The empire strikes back

What appears as a new fact on the ground is that the Ottoman Empire’s spirit has been revived in the body of modern Turkey.

Turkish Prime Minister Recep Tayyip Erdogan 311 (R) (photo credit: REUTERS/Umit Bektas)
Turkish Prime Minister Recep Tayyip Erdogan 311 (R)
(photo credit: REUTERS/Umit Bektas)
September 12 marked the anniversary of one of the most important milestones in Turkish history: the 1980 military coup d’etat. Due to the unrest and violence between rightist and leftist groups and ongoing anarchy, the Turkish Armed Forces (Türk Silahlı Kuvvetleri, or TSK) organized a takeover of power from the Demirel government.
To unite the fragmented Turkish society, the leaders of the coup adopted an ideology called the “Turkish- Islam Synthesis,” which was seemingly at odds with their traditional Kemalist secularism. According to this ideology, Turkishness would be an empty identity without Islam, and Islam owes its endurance to Turkish historical heroes. Consequently history textbooks – and in fact, the entire education system – were redesigned to emphasize the new agenda.
The effects of this coup are still felt in Turkish culture and politics. Turks are still living with the 1982 constitution instituted following the coup, and Neo- Ottomanism has become a cultural phenomenon.
The Gallipoli War of 1915 is depicted as the historical point at which the Ottoman Empire and Turkish Republic intersected. Thanks to that war, in which the Ottoman army that Mustafa Kemal Atatürk led defeated the British, Australian and New Zealand Army Corps (ANZAC), Turkish-Islam ideologues were able to marry the Ottoman Empire with the new Turkish Republic. They emphasized the war heroism of Atatürk, the republic’s founder, and his title as an “Ottoman officer.” Hence people began to view the founding of the republic as a continuation of a historical process in which Turkey was the Ottoman Empire’s successor state.
Although the generals voluntarily handed over power to a democratically elected government in 1983, this synthesis of Turkish identity and Islam continued as part of the policies of the succeeding leaders.
The effects of the Turkish-Islam Synthesis began to be manifested in 1999, the 700th anniversary of the Ottoman Empire’s establishment. To celebrate, the Ministry of Culture issued an enormous budget for a worldwide cultural campaign that included concerts, fashion displays, exhibitions and historical symposiums.
The former chairman of the Turkish History Association, Prof. Yusuf Hallaçoglu, argued that on this momentous anniversary, the Turkish state could reconcile itself with its Ottoman past. Books about the Ottoman Empire began to appear on best-seller lists, and an important intellectual contribution to this revival, the Encyclopedia of the Ottoman Empire, was published in 12 volumes.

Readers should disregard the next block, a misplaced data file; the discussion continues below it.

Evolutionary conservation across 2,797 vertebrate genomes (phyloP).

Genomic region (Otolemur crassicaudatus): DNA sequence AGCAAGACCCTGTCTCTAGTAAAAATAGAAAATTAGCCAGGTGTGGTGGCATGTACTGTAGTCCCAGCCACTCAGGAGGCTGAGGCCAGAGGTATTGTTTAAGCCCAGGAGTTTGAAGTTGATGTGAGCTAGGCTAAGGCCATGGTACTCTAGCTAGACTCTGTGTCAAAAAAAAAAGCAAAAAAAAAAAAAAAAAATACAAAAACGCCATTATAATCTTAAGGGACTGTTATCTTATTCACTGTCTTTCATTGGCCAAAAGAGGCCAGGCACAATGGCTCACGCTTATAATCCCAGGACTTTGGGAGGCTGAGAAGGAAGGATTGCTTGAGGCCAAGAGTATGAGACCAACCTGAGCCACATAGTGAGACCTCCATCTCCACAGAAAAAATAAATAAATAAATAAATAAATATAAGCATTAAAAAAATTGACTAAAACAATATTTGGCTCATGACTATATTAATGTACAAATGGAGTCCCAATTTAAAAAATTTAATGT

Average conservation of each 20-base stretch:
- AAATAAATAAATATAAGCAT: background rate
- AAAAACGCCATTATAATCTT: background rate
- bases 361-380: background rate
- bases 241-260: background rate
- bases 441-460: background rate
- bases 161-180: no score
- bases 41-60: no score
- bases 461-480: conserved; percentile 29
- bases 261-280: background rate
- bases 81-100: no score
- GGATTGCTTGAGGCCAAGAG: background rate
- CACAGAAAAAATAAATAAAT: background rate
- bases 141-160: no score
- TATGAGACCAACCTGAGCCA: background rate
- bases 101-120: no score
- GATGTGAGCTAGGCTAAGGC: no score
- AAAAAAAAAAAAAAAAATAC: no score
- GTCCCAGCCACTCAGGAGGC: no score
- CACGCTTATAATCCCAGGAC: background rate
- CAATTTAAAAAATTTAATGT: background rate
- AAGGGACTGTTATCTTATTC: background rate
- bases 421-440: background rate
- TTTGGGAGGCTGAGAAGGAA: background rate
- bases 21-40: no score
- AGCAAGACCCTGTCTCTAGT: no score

In April 2001, the seeds of Turkey’s current foreign policy were planted. Ahmet Davutoglu, who has been minister of foreign affairs since 20090, published a book, Strategic Depth (Stratejik Derinlik), in which he argued that owing to its Ottoman heritage, Turkey should act as a key player in both regional and global politics. In a December 2010 interview with The Washington Post, Davutoglu revealed his Neo-Ottomanist ambitions.
Neo-Ottomanism, which stems from the Turkish-Islam Synthesis, contends that Turkey should promote its engagement with the nations formerly part of the Ottoman Empire and influence their policies.
Davutoglu suggested that if “the Ottoman Empire ruled over [what are today] 45 different sovereign states, then why shouldn’t these states unite under the Ottoman Commonwealth just like the British Commonwealth? Naturally, Turkey is the legitimate successor state of this empire.”
Another important indication of the republic-empire reconciliation was the government’s reaction to the 2009 funeral of the last Ottoman crown prince, Ertugrul Osmanoglu. With permission from Prime Minister Recep Tayyip Erdogan’s cabinet, Osmanoglu was buried in the compound of the tomb of his grandfather, Abdülhamit II. Ministers, governors and the special envoy of the Turkish president attended the funeral.
THE SOCIOLOGICAL effects of the Turkish-Islam Synthesis and Neo-Ottomanism are apparent in Turkey’s most famous TV series, The Magnificent Century (Muhtesem Yüzyıl). Based on the 46-year reign of Sultan Suleiman the Magnificent and Hürrem, the slave girl who later became his wife and queen, the series glorifies the Turks by depicting the Ottoman Empire as the superpower of the world where European envoys are humiliated in the sultan’s court and European states are helpless against the Ottomans’ absolute power.
The Magnificent Century offers many subliminal messages to its target audience. For instance, the emphasis on the advantage of “one strong, just leader” may refer to Erdogan’s presidential ambitions; Suleiman’s execution of the rebelling Janissaries may parallel the government’s response to the TSK coups and Ergenekon trials, in which many TSK generals have been arrested, accused of organizing a coup d’etat against Erdogan’s government.